So often I hear clients lament that, while they think they can perform pretty well in an interview, they really dislike selling themselves. What are the push-backs I hear most often?
“It feels like bragging – exaggerating my abilities.”
“I’m taking all the credit for what the team I was on did.”
“It makes me uncomfortable to sing my own praises.”
Like it or not, interviewing is part of your marketing plan. You are the product. You have the experience, skills and achievements that will add value to the company. No one else is going to sell you for the job. [Hopefully, your well-chosen references will reinforce your value after the interview!!!]
It is what it is. Rehearse your responses to the inevitable question, “why should we hire you.” Create your personal value proposition to address this question. It should contain the value you bring to the table – your differentiators from your competitors. Deliver it with words and in a manner that you’re comfortable with. As you respond to questions, you want to continuously demonstrate how you are the best fit for the job. Be positive and interesting!!
If you don’t accept selling yourself as part of your responsibility in the interview, you risk losing the offer. Believe me, your competitors will not be so shy! You can use statements like “my bosses have always commended me on my ability to do such and such [fill in the blank].” Or, “previous co-workers have sought me out for my [fill in the blank] skills and expertise.” Or, “I’ve been fortunate throughout my career thus far to receive awards for [fill in the blank].”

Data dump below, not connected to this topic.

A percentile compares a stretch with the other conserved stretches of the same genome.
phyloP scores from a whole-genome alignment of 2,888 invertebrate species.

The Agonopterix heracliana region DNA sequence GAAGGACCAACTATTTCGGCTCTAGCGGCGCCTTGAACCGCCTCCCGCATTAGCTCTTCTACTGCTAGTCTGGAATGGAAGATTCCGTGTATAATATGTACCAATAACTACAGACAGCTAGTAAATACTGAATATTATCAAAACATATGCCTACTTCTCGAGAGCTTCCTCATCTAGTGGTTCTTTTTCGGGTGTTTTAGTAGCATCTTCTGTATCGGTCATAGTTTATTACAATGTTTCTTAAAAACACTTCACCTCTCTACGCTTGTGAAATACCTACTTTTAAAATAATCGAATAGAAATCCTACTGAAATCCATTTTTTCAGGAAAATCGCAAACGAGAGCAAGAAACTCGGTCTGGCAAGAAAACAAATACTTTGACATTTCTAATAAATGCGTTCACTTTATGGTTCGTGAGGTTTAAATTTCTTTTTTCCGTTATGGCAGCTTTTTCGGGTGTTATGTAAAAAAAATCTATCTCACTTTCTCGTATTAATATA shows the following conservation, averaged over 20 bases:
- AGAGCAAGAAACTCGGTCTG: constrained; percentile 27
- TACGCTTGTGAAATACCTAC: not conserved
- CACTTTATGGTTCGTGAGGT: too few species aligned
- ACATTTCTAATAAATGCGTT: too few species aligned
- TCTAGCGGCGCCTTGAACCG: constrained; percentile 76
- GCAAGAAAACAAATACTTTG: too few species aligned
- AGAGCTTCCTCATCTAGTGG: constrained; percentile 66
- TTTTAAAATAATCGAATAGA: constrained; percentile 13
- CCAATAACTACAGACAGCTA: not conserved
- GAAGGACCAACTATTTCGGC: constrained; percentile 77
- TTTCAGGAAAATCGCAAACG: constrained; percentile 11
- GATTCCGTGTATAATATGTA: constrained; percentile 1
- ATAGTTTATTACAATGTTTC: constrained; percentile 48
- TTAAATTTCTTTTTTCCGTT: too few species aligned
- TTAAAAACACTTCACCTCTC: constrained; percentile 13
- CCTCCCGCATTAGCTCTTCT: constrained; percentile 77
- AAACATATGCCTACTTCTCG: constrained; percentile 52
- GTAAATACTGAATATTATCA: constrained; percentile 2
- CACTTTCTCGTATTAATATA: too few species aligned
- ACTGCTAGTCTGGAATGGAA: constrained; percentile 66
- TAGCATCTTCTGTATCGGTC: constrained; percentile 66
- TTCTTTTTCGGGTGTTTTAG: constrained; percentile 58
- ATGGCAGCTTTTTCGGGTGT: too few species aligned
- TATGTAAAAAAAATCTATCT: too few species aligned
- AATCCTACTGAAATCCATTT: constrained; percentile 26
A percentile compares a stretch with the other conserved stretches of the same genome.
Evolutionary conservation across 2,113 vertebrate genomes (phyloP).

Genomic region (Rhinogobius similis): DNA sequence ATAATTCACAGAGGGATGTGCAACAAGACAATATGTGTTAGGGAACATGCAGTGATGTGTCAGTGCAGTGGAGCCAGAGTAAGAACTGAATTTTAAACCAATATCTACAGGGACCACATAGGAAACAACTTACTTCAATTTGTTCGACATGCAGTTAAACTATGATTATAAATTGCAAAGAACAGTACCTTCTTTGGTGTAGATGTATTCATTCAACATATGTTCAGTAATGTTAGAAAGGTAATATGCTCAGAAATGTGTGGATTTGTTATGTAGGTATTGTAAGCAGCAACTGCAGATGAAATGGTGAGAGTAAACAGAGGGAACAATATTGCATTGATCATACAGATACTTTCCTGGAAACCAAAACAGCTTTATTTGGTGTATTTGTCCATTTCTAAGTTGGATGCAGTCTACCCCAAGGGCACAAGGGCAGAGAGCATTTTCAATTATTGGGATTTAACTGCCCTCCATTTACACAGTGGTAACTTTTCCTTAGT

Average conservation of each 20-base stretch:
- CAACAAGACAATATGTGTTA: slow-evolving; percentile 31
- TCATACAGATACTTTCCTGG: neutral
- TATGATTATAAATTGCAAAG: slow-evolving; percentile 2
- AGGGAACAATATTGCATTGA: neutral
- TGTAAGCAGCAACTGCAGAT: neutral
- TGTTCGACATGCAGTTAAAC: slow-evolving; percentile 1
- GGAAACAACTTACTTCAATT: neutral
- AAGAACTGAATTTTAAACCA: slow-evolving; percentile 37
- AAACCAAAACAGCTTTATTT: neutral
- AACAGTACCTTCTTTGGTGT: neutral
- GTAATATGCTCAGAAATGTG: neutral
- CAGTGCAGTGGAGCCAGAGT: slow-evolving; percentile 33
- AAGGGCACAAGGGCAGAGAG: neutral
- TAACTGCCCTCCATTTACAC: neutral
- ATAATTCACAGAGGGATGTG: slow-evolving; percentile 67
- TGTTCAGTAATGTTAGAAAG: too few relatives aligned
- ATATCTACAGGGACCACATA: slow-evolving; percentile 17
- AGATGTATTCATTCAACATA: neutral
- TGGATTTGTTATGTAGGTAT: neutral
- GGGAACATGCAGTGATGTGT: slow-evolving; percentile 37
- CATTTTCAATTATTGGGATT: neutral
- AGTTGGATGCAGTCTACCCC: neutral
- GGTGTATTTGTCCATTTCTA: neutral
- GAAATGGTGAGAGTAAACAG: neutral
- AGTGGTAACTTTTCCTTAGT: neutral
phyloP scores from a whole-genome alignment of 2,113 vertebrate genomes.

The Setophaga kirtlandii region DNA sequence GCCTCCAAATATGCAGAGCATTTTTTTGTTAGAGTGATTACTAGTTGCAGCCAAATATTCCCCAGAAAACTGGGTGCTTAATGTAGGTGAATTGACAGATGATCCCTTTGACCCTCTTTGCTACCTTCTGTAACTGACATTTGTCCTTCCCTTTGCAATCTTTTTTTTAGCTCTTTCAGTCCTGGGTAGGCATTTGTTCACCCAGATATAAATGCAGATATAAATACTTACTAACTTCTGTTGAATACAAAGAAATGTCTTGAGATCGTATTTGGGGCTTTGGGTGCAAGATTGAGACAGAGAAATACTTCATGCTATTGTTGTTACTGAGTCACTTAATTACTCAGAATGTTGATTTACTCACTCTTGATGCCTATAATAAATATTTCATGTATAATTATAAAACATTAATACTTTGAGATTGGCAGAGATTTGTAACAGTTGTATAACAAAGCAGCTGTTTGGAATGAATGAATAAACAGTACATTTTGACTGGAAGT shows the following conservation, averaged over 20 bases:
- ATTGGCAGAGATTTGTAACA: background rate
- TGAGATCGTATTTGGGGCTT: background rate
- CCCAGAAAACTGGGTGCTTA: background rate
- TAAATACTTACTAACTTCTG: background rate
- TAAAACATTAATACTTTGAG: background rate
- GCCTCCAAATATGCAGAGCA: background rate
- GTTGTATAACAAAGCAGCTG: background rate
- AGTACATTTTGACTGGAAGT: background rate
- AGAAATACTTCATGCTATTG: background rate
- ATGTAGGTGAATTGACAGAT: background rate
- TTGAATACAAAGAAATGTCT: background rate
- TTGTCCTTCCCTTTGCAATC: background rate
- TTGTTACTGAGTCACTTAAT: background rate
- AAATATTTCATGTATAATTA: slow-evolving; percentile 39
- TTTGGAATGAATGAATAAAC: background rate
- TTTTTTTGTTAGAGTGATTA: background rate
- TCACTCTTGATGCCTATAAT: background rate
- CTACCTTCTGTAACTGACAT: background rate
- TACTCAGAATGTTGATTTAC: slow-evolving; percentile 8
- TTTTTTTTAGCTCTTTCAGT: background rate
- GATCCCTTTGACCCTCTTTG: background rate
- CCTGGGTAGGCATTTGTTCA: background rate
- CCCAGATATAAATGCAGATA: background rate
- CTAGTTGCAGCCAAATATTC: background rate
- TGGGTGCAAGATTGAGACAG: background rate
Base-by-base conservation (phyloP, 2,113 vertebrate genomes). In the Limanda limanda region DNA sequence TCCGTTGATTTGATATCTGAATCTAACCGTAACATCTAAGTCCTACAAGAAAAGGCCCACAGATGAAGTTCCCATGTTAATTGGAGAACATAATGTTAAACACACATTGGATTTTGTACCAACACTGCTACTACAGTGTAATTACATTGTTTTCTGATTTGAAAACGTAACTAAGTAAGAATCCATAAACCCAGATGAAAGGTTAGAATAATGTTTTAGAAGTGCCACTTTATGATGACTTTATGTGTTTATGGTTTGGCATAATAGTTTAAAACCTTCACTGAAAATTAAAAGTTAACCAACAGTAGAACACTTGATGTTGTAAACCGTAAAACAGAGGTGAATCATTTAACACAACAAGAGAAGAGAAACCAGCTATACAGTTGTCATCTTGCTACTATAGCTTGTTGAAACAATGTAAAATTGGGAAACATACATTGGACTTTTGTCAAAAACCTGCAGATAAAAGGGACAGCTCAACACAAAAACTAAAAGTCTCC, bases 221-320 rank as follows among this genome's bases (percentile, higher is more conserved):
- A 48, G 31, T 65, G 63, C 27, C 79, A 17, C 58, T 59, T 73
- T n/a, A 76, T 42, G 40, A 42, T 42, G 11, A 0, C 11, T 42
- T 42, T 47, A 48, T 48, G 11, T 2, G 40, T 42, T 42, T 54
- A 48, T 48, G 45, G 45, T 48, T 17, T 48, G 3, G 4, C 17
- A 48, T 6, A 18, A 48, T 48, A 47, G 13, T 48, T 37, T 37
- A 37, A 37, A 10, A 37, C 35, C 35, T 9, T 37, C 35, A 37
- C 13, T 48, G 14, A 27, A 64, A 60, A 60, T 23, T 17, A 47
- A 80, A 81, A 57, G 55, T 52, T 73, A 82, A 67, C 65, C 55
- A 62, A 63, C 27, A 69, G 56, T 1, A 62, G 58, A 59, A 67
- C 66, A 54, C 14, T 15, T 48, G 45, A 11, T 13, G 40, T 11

One of your goals in interviewing should be to find opportunities to sell additional credentials as a match for their requirements. To accomplish this, a good strategy is to adopt a consultative selling approach. Think of your interviewer as your client and you as the consultant. Your “hidden agenda” in the interview is to identify opportunities to showcase experience and competencies that support your fit that the interviewer may never uncover through traditional questioning. Sometimes you have to create these opportunities. A good way to do so is to ask a strategic, relevant, penetrating question. “What keeps you awake at night?” “In my research on your company, I see that you’ll be going through a huge expansion next quarter. What are your major concerns?” Remember, get comfortable selling yourself – but sell what they are needing, not what you might prefer to sell [that may have no bearing on job requirements]. Don’t go “off point.”
As with any “sales call,” you have to know when to close. Listen and look for positive feedback and signs from the interviewer that corroborate that you’ve done a good job. Don’t continue selling when you’ve already made the sale! Stop talking, listen and give the interviewer a chance to hire you!